When God says something is going to happen it happens.


Mary must have many questions, but her response is humble and obedient.

“I am God’s servant. I’m ready to do this”.


Gabriel bids farewell.

Mary knows she didn’t imagine this.

It really happened.

God had called her. She had accepted the job of carrying the Son of God. There was enormity to her calling that she surely couldn’t have taken in.

This meeting from out of the blue.


Time to pass on the good news to her family.

Perhaps it was then as she thought about it, the words started to jumble up. It starts well. “God has called me and I’m obeying him. I’m going to be the mother of God’s son. This must be the messiah!”

What are people going to think of that? “Who does this girl think she is?”

Some young girl getting carried away with her imagination.

As she meets with her cousin Elizabeth, Gabriel’s word is proved to be true. Elizabeth is expecting!

And Mary is full of praise to God. He is totally in control. “All generations are going to call me blessed”.

This is going to be an amazing experience.

At what stage did it hit home that this was going to be anything but an easy ride? As she explained to her family, to Joseph, her friends?

At some point the meaning of Gabriel’s words must have hit like a sledgehammer.

“I’m having a baby. It’s not yours Joseph, it’s God’s. I haven’t been with anyone else. I’m faithful to you and waiting for our wedding day. But the Holy Spirit has helped me conceive”.

Matthew records that Joseph didn’t believe her. Can we really be surprised by that?

He decides to end their relationship quietly. He doesn’t want her to be disgraced or even stoned for adultery.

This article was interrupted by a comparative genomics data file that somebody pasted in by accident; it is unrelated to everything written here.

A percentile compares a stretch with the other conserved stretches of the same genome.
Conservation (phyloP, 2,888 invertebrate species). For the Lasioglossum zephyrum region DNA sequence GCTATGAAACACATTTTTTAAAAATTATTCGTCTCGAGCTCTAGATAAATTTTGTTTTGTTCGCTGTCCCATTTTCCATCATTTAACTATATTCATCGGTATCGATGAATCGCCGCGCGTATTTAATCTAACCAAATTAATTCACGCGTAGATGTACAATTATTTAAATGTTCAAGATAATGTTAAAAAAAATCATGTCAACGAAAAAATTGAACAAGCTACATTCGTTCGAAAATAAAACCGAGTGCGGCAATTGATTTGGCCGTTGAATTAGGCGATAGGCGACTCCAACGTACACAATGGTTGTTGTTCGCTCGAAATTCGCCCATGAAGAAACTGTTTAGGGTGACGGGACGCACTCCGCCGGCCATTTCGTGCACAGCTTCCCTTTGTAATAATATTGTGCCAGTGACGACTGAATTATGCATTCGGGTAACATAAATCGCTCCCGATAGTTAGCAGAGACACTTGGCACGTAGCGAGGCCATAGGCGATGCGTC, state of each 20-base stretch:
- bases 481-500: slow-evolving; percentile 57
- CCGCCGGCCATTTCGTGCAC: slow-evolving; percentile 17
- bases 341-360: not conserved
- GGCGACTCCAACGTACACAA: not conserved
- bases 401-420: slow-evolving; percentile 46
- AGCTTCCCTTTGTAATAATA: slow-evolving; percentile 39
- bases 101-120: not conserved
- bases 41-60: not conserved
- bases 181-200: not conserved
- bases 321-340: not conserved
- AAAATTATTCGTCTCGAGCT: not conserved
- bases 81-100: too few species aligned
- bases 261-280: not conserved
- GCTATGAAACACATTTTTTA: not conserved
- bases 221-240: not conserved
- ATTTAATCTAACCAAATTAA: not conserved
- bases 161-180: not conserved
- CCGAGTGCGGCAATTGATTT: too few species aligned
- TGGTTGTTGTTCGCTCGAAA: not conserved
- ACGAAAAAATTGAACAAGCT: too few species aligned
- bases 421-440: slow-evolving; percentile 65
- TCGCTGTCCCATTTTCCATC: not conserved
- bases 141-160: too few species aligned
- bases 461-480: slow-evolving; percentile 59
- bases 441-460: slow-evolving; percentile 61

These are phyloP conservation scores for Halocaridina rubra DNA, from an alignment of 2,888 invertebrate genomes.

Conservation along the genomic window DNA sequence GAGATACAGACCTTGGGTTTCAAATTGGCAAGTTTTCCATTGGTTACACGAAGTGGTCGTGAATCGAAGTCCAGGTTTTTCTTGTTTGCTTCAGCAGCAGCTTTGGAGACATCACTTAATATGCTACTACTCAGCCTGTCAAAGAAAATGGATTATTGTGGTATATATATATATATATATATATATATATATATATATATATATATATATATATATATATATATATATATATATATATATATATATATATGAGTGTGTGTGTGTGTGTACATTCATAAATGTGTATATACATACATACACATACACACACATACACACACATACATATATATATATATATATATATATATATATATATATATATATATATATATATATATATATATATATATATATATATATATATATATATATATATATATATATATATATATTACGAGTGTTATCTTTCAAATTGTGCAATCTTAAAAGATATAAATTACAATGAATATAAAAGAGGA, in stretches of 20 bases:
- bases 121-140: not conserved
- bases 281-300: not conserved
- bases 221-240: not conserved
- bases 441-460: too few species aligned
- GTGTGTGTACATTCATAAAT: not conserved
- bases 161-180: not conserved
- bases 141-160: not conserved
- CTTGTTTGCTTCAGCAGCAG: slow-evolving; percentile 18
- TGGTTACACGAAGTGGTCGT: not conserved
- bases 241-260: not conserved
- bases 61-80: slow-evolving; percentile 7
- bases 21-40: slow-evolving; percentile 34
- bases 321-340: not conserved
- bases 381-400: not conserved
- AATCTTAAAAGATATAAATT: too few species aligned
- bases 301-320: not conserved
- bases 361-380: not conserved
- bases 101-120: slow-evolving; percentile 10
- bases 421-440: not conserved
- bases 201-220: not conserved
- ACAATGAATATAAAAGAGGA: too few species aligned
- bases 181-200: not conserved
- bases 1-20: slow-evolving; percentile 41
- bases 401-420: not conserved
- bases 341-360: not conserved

Her neighbours would see her walking by. Heads would turn as they saw her growing. Engaged to be married (Betrothal was actually a much greater commitment even than that).

People were not so naïve all those years ago that they didn’t know what made a baby.

Joseph and Mary couldn’t wait, said the rumour.

Maybe it’s not his, said another.

Tongues would wag. Heads would nod. Eyes would wink.

“Oh and this is a good one – she says it’s a virgin birth!”

The talk had started and I would guess that the talk never went away.

A disgrace. A joke.

There would always be talk of that family. Perhaps they would never fully be respected.

But Mary had said “let it be”. I’m ready for this calling.


And as Jesus grew up, he left the family business, and gathered a following. Mother Mary encouraged people at a wedding with no wine to “do whatever he tells you”, in order to save the day.

His first miracle. Water to wine.

He taught great crowds. He stirred up a reaction. She and Jesus’ brothers would wonder “is he out of his mind? We’d better bring him home, before he gets in trouble”.